Autumn Lawn Maintenance
Bergen County Property Maintenance
Well September is upon us and once again its time to think “autumn lawn maintenance. Fall is the ideal time for lawn maintenance, aeration, overseeding and lawn prep for the coming year. The soil is at the optimum temperature during the day and overnight for healthy and sustained growth before the grass and/or lawn enters dormancy. By utilizing a proper fall lawn maintenance program you can put your lawn to bed for the winter on a “full” stomach and it will sleep well.
Having the perfect lawn is something we all want, whether we’re creating a beautiful show garden or a back garden volleyball court. and a place for the family to gather and romp and play. So however you want to use your outdoors, create a lush lawn to do it with. A soft, green lawn is a wonderful thing, and it doesn’t have to be out of reach.
With autumn nearly upon us and winter rapidly approaching, you’re probably not spending much time thinking about your lawn. But autumn, with its cooler temperatures and occasional rainfall, is the ideal time to prepare your lawn for next spring.
Understanding Grass Growth
To start with any grass needs a good healthy well drained soil to grow in. Many homeowners do not consider soil composition as a potential threat to the health of their grass. But more often than not, many grass problems can be attributed to unhealthy soil. Just as an engine powers your lawn mower, soil houses the fuel grass and plants need to grow. So how do you add soil your lawn while the grass is already growing. Top-dressing with composted soil. Top-dressing gradually improves soil over time. As organic matter breaks down, it filters through the existing soil to improve texture and overall health. The organic matter also is processed by earthworms adding nutrients and minerals to the sub soil where the grass roots are providing an intake of food for the grass as a whole
Most cool season grasses are bunch type grasses. As the name sounds, they grow in a bunch, but growth habits are largely misunderstood. When lawn grass seed germinates, a single grass blade emerges. The grass crown, at the plant’s center, have roots growing down from the crown and the blades growing up. Grass plants expand as new grass blades, called tillers, develop and grow along side the original crown. Hundreds of new tillers can develop, each having its own crown, roots and blades. A blade of grass has a short lifespan of about 6 weeks and must continually produce new tillers or the grass thins out.
Grasses that Benefit From Overseeding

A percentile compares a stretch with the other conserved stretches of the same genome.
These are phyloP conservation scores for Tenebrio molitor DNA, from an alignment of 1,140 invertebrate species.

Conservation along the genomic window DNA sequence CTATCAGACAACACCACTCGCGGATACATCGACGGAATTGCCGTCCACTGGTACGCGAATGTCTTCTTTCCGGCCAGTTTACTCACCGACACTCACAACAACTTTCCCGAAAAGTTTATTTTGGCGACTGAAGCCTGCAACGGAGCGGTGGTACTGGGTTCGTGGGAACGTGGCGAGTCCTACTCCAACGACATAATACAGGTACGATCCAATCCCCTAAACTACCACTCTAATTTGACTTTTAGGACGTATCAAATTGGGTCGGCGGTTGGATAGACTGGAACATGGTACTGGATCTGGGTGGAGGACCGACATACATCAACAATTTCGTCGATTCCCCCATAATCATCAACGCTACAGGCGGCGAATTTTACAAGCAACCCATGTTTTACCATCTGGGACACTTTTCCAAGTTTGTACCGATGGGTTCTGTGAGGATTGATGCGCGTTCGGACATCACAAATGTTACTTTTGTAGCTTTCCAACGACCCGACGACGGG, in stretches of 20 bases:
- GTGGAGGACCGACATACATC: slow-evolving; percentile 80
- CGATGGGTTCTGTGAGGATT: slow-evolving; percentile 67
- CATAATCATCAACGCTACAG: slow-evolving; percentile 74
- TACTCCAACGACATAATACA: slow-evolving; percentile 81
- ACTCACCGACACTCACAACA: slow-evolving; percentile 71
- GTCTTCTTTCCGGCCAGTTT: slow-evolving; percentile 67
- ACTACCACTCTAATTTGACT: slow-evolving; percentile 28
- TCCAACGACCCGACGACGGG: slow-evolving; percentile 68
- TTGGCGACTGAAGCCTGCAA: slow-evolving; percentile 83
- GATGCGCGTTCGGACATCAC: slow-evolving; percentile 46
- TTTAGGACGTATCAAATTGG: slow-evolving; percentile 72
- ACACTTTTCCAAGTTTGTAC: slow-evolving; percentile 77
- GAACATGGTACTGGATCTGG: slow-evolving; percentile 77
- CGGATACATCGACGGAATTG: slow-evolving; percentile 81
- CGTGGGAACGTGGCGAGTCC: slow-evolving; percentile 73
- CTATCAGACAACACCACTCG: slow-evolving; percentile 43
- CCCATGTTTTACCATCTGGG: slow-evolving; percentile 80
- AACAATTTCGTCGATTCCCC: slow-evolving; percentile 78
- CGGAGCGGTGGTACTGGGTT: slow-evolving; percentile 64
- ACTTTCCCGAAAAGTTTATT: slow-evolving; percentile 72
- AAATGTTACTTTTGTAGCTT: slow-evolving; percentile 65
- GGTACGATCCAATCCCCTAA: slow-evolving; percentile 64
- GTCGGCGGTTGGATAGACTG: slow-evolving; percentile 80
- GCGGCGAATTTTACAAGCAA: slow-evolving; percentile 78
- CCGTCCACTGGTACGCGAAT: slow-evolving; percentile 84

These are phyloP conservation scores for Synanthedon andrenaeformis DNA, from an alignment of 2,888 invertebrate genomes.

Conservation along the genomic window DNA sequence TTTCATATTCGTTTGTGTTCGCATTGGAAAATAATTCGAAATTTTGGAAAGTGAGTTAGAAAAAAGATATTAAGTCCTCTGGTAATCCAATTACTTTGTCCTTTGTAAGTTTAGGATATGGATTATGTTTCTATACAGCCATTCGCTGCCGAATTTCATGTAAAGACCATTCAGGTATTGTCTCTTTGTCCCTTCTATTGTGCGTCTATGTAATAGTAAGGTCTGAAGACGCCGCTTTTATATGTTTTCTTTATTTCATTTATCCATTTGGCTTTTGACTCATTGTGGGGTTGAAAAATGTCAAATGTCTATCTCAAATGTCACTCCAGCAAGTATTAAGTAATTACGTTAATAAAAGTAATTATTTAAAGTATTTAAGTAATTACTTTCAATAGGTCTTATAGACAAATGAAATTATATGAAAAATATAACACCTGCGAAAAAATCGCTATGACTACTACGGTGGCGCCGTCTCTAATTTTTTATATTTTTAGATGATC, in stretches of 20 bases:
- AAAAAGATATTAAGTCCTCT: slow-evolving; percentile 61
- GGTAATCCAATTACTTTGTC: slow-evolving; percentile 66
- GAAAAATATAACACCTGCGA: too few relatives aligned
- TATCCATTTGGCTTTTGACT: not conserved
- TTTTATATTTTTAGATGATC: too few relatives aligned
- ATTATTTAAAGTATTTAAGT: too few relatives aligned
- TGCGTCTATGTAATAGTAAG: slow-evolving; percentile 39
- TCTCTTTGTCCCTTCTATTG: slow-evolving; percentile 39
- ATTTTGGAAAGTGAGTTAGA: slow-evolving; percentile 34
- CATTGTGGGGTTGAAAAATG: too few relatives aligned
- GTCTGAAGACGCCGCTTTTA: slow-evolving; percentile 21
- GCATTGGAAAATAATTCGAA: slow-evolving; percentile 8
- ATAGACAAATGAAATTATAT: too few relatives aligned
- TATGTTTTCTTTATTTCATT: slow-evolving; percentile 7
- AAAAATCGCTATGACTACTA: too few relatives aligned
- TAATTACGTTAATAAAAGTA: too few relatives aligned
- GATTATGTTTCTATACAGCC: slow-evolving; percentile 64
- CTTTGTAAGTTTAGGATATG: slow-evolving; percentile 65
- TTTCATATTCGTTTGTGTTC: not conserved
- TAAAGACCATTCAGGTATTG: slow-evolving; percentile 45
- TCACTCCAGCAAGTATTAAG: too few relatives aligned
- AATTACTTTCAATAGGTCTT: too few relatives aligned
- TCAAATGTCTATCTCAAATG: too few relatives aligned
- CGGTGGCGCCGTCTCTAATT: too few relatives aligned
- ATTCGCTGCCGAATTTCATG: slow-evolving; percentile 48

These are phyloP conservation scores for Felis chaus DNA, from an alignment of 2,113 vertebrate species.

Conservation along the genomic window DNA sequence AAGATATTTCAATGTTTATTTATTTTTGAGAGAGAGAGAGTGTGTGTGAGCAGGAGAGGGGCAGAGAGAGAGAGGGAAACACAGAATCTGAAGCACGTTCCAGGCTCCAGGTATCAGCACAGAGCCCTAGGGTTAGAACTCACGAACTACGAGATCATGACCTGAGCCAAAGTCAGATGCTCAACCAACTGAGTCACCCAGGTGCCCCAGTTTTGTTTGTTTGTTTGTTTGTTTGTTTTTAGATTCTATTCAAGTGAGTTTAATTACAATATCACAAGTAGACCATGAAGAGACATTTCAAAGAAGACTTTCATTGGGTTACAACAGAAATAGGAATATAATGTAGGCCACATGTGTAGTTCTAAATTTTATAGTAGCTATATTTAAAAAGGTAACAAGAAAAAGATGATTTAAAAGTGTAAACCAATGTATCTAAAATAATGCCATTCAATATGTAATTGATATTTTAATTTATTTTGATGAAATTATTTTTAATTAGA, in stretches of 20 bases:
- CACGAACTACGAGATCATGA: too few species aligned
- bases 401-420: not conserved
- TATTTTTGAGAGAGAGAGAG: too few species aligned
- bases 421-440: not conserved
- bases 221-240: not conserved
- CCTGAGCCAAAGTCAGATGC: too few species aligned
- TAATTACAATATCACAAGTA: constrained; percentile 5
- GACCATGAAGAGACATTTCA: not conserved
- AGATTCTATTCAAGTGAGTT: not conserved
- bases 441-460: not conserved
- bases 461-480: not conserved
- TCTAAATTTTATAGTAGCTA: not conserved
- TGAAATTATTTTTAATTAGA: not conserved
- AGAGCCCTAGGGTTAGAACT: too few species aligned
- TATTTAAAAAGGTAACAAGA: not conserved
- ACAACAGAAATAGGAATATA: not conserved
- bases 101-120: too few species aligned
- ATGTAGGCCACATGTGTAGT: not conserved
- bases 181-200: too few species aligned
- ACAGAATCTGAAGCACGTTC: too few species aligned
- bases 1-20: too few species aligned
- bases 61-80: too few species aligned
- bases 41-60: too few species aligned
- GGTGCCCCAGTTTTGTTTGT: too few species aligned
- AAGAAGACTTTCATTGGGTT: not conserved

The practice of overseeding lawns is really nothing more than spreading grass seed over an existing lawn. The golf industry has been doing it since the sport began and is an important step in maintaining quality turf. Knowing how to do it correctly is the key.
The practice of overseeding lawns is primarily reserved for cool season bunch type grasses such as tall fescue, fine fescue, perennial and annual ryegrass and occasionally bluegrass.
Why is Overseeding lawns Necessary?
After several years, mature plants begin to slow down their reproduction rate. Since a blade of grass lives only an average of 45 to 60 days, production of new tillers must continually outpace the dieback of older leaves. Young grass will produce tillers faster than older grass. Therefore, one of the most important secrets to maintaining a healthy, thick lawn is to make sure your grass is young. The practice of overseeding lawns is the easiest way of Keeping grass young.
When is the Right Time for Overseeding Lawns
Overseeding lawns consisting of Cool season grasses should be done in late summer or early fall. There are many reasons for this. With fall germination, the young grass will have two or three months to become better established before temperatures drop too low and growth stops. Next spring, the young plants will have another few months to develop deeper roots before the summer heat sets in. This is the primary reason, but there are also other reasons for overseeding lawns in the fall. Below are a few:
Overseeding lawns in fall reduces or eliminates competition from summer weedy grasses, such as crabgrass, foxtails, and other weeds.
Soil temperatures are still warm in the fall, which is necessary for seed germination, while the cooler air temperatures are better for grass growth.